In preferred embodiments, the outwardly facing surface of each deformable wall portion of the piston body has a radius smaller than the radius of the inner surface of the cylinder. That arrangement affords contacts between the deformable wall portions ranging from essentially line contact to varying degrees of areal contact, according to tolerance variations in the cylinder.

It is possible, though optional, for the piston assembly to include a piston ring, which is received on the piston body for axial movement relative to the piston body and depending upon its axial position unblocks or blocks a flow-through cross section of the piston assembly. This measure serves to influence the rate of the travel-out motion of the rod.

To keep the piston ring from being squeezed over the edge of the open cylinder upon assembly of the piston in the cylinder and thus being damaged, the piston body, preferably, has centering surfaces for restricting radial movements of the piston ring. For example, the centering surfaces may be arranged in the corners of the piston body. It is desirable that the piston ring be received on the piston body between the radially resiliently deformable wall portions and a section of the cylinder that diminishes in volume when the piston rod moves in a travel-in direction. The advantage of this measure lies in that the size and shape of the openings that form the deformable wall portions can be varied in the design of the piston body. The piston ring must not be able to close off those openings. In a travel-out motion, the piston ring does not lie on the openings and in a travel-in motion bypasses, which are independent of the openings, are unblocked.

DESCRIPTION OF THE DRAWINGS

For a more complete understanding of the present invention, and the advantages thereof, reference may be made to the following description of an exemplary embodiment, taken in conjunction with the accompanying drawings, in which:

FIG. 1 is a generally schematic axial cross-sectional view of an embodiment of a piston/cylinder unit;

FIG. 2 is a fragmentary axial cross-sectional view of a portion of the embodiment of FIG. 1, which shows the piston assembly on a larger scale;

FIG. 3a is a top plan view of the piston body of the piston assembly of FIGS. 1 and 2;

FIG. 3b taken along a broken plane represented generally by the lines 3b--3b of FIG. 3a is a side cross-sectional view of the piston body of FIGS. 1, 2 and 3a;

FIG. 3c is a partial side elevational view of the piston body of FIGS. 1, 2, 3a, and 3b;

FIG. 4a is a side cross-sectional view of a modified piston body; and

FIG. 4b is a top plan view of the piston body of FIG. 4a.

DESCRIPTION OF THE EMBODIMENT

FIG. 1 shows a piston-cylinder unit in the structural form of a gas spring, which has an axially movable piston rod 3 received partly within a cylinder 7 and carrying a piston assembly 5. The piston assembly 5 divides the cylinder into two working spaces 9 and 11, the working spaces being filled with gas, owing to which a force due to the pressure of the gas in the spaces is exerted on the piston rod that biases the piston rod in a "travel-out" direction. Optionally, the cylinder may have a bypass groove 13, which permits the gas in the rod-end section 11 to flow past the piston assembly 5 into the closed-end section 9 as the rod extends from the piston in the travel-out direction. The groove 13 becomes gradually smaller in cross-section near the rod end of the cylinder in order to provide damping of the movement of the piston rod near the end of a travel-out stroke--the reduced flow cross section of the bypass groove between the working spaces 9 and 11 provides a throttling effect on fluid flow from the space 11 to the space 9 as the piston approaches the end of the travel-out stroke.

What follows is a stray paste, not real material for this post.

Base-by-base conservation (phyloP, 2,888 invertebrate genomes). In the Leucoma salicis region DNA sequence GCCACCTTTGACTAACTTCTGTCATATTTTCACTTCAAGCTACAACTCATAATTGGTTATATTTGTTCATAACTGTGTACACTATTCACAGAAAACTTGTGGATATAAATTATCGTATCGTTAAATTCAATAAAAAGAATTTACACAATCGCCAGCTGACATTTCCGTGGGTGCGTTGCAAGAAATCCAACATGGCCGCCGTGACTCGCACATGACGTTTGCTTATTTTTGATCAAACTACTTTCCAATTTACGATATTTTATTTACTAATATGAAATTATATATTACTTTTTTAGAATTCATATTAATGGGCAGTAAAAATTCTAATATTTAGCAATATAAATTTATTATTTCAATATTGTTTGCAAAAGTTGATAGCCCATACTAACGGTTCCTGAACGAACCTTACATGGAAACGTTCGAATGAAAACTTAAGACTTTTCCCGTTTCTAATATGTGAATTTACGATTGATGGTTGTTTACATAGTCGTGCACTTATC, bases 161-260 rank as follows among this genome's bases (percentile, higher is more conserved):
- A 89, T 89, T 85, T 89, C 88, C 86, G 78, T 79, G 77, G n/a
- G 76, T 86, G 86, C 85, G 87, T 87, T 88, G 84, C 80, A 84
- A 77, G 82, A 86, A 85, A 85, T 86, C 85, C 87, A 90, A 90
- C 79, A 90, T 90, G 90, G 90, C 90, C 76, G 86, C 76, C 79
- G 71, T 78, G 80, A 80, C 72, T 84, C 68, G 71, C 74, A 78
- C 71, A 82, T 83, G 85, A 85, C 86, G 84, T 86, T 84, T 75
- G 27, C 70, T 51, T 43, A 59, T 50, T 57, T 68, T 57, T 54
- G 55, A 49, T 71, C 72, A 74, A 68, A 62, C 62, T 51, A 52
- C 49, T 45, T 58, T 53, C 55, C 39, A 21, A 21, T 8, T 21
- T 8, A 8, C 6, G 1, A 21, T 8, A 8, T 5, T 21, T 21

In addition to the bypass groove 13, or instead of the bypass groove 13, the piston assembly 5, as FIG. 2 shows, may have an axially movable piston ring 15, which, depending upon the direction of movement of the piston rod 3, blocks or unblocks a flow-through cross section 17. The piston ring 15 is displaced against the motion of the piston rod 3 by a frictional force exerted on it by the inner surface of the cylinder because of a radial prestress in the piston ring 15. The piston assembly has a ring retainer disk 19 which the axially movable piston ring 15 engages when the piston rod moves in the travel-out direction, thus restricting flow through the flow-through cross section 17, which is the gap between the periphery of the disk 19 and the inner surface of the cylinder. As is well-known per se, the piston assembly may have an arrangement for providing controlled restricted flow from the rod end section 11 to the closed end section 9 when the piston is extending. When the piston rod moves in the travel-in direction toward the closed end of the cylinder, the piston ring 15 moves out of engagement with the disk 19 and engages surfaces 5a of the piston body. The piston ring is guided in the radial direction by close clearances between the inside diameter of the ring and centering surfaces 21 of the piston body.